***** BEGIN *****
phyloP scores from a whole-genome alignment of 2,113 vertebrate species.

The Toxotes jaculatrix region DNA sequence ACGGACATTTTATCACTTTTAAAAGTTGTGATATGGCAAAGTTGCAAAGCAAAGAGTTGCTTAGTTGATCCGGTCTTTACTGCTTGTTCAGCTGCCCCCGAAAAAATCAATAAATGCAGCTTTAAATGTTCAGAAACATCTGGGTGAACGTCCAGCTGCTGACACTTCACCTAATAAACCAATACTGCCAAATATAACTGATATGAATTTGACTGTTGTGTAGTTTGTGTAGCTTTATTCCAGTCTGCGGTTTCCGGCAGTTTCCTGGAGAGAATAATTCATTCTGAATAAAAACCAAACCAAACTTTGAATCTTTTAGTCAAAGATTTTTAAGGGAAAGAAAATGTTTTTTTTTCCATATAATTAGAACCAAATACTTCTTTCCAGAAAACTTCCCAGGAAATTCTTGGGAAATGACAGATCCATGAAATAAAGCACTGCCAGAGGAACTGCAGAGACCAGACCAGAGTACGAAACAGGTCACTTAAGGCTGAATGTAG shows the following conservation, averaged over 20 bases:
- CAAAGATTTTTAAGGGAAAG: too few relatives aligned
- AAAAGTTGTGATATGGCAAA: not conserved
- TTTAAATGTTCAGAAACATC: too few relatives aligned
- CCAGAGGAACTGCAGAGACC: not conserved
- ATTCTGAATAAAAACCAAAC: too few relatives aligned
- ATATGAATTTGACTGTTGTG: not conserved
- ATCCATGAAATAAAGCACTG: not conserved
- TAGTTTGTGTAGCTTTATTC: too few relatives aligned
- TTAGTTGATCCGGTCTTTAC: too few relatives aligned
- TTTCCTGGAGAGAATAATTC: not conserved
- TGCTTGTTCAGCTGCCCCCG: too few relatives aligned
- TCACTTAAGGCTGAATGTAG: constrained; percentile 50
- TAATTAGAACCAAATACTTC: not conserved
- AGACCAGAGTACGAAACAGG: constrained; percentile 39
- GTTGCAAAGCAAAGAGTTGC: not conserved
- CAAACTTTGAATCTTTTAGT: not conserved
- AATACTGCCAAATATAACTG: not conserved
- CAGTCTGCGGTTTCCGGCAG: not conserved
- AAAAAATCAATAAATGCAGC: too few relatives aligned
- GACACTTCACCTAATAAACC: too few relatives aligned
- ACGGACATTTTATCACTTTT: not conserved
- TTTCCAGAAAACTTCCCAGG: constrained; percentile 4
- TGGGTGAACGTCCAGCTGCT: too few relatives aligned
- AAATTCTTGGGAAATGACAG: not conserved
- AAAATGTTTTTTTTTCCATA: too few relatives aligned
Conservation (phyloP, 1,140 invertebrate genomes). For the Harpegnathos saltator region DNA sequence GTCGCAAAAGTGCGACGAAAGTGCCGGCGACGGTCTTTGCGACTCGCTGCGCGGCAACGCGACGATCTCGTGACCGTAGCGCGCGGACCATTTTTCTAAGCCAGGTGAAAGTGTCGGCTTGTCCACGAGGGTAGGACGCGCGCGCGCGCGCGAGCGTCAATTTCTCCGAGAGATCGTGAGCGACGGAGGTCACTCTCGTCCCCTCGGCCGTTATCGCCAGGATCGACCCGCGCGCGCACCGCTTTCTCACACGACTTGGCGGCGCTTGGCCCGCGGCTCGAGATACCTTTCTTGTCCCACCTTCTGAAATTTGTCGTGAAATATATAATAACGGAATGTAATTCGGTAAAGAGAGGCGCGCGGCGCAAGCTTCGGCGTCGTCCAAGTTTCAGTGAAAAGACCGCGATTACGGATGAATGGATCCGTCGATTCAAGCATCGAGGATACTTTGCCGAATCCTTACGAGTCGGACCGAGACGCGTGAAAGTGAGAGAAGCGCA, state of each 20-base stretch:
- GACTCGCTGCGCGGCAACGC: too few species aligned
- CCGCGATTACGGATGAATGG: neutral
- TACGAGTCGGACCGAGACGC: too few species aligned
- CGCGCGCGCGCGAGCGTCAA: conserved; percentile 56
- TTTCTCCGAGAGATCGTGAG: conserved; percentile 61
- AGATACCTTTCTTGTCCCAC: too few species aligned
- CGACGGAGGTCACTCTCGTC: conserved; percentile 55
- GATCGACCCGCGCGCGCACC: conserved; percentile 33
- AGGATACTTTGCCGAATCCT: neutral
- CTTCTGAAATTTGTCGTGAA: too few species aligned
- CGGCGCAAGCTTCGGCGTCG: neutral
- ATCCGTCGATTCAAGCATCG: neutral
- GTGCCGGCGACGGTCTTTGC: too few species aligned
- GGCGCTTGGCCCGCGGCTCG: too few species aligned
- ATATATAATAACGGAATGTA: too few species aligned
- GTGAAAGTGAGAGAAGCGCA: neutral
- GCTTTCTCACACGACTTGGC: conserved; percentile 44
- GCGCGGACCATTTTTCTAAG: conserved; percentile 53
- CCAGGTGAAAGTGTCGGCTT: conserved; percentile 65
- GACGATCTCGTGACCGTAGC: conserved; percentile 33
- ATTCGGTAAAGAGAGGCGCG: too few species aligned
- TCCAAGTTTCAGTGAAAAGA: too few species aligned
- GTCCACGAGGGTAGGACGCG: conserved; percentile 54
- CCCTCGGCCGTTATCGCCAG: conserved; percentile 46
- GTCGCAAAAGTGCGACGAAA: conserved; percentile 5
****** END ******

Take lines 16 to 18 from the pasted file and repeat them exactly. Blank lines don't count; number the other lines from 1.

- AGACCAGAGTACGAAACAGG: constrained; percentile 39
- GTTGCAAAGCAAAGAGTTGC: not conserved
- CAAACTTTGAATCTTTTAGT: not conserved